Maree, right, was at the Waimai Ram Sale recently where she caught up with Elle Perriam from Allflex, who acknowledged the proceeds from the sale of a donated ram towards ‘Will to Live,’ encouraging more young people to speak up.
Working alongside growers in Waikato, north to the Auckland Harbour Bridge and throughout the Bay of Plenty where she is based, Maree Mather joined PGG Wrightson Wool in May 2015.
In the current challenging climate she says you have to be passionate about wool to remain positive.
“I have farms that have converted to trees, and some looking at options other than wool production. Shearing costs persuaded several farmers into full wool this season, when traditionally this is a second shear region. Fortunately, that has reduced the cost structure more than the returns.
“Now more than ever, growers need to present an excellent product, particularly ensuring their sheep are dry when shorn, and there is no raddle in the wool.
“However, only one per cent of the world apparel fibre market is wool: if that percentage were to increase only slightly we wouldn’t be able to produce enough wool in New Zealand to meet global demand,” she says.
Growing up on a Whangarei farm, Maree started her career with a Diploma in Wool and Wool Technology from Massey University. Experience as a wool handler and crossbred wool classer followed, then travelling the world working in England, Norway and Australia.
These days work entails a mix of auction, shed pricing and contracts.
“With such a huge area there is usually someone doing something with wool, whether it be shearing, wools in school, or understanding test results with clients.
“My most valuable role is being in the shed at shearing. Because shed hands are quite transient, I know someone will ask about preparation, and that is the value of on the job training: understanding why you do something,” she says.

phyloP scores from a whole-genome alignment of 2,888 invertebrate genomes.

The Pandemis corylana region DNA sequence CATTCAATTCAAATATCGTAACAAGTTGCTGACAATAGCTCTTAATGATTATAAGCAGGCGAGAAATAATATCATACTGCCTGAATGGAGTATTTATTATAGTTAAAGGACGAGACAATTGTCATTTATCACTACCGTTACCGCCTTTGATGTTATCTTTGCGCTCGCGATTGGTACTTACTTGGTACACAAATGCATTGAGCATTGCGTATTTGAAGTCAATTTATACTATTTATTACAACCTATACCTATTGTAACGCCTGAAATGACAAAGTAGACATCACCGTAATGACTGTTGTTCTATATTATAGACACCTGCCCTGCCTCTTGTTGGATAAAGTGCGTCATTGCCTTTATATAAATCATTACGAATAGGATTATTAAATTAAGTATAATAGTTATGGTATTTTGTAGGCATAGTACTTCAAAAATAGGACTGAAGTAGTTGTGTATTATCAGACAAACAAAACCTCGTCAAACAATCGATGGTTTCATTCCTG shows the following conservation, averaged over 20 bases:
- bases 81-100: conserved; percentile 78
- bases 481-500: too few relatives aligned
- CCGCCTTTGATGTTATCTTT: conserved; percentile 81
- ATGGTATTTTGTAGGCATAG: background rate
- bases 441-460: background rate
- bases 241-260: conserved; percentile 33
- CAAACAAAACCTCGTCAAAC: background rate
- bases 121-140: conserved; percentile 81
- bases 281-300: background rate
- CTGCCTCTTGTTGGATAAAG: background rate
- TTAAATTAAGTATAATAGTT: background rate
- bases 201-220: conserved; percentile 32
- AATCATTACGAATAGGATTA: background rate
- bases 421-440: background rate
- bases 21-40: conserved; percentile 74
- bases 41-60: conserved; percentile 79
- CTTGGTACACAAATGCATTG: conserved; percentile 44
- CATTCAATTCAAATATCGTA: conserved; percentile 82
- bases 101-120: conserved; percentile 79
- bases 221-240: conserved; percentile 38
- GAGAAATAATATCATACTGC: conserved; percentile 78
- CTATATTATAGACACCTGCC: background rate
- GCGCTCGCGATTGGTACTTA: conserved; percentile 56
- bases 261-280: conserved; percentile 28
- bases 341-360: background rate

Maree is easily recognisable: apart from the PGG Wrightson branding, her car usually has kayak roof racks on top.
“I am lucky to have the Rotorua lakes so handy and kayaking has taken me to some amazing places that most people can’t access.
“I sit in a car for most of the day, so try to make sure I don’t sit down much otherwise. I always have heaps of projects on the go, which at the moment includes ‘training’ to tramp the Abel Tasman,” she says.
It amazes her that the average kiwi home with synthetic carpet is similar to having 22,000 plastic bags on the floor, by weight.
“We need to make sure facts like that are more widely understood. As an industry, we need to work together to keep the integrity of New Zealand wool. It is at the top of the world market choices and we need to keep it there.
“I’m always on the lookout at cottage industries to find out what people are doing with wool. I bought some expensive felted soap the other day, made on Great Barrier Island: it smells so good,” says Maree.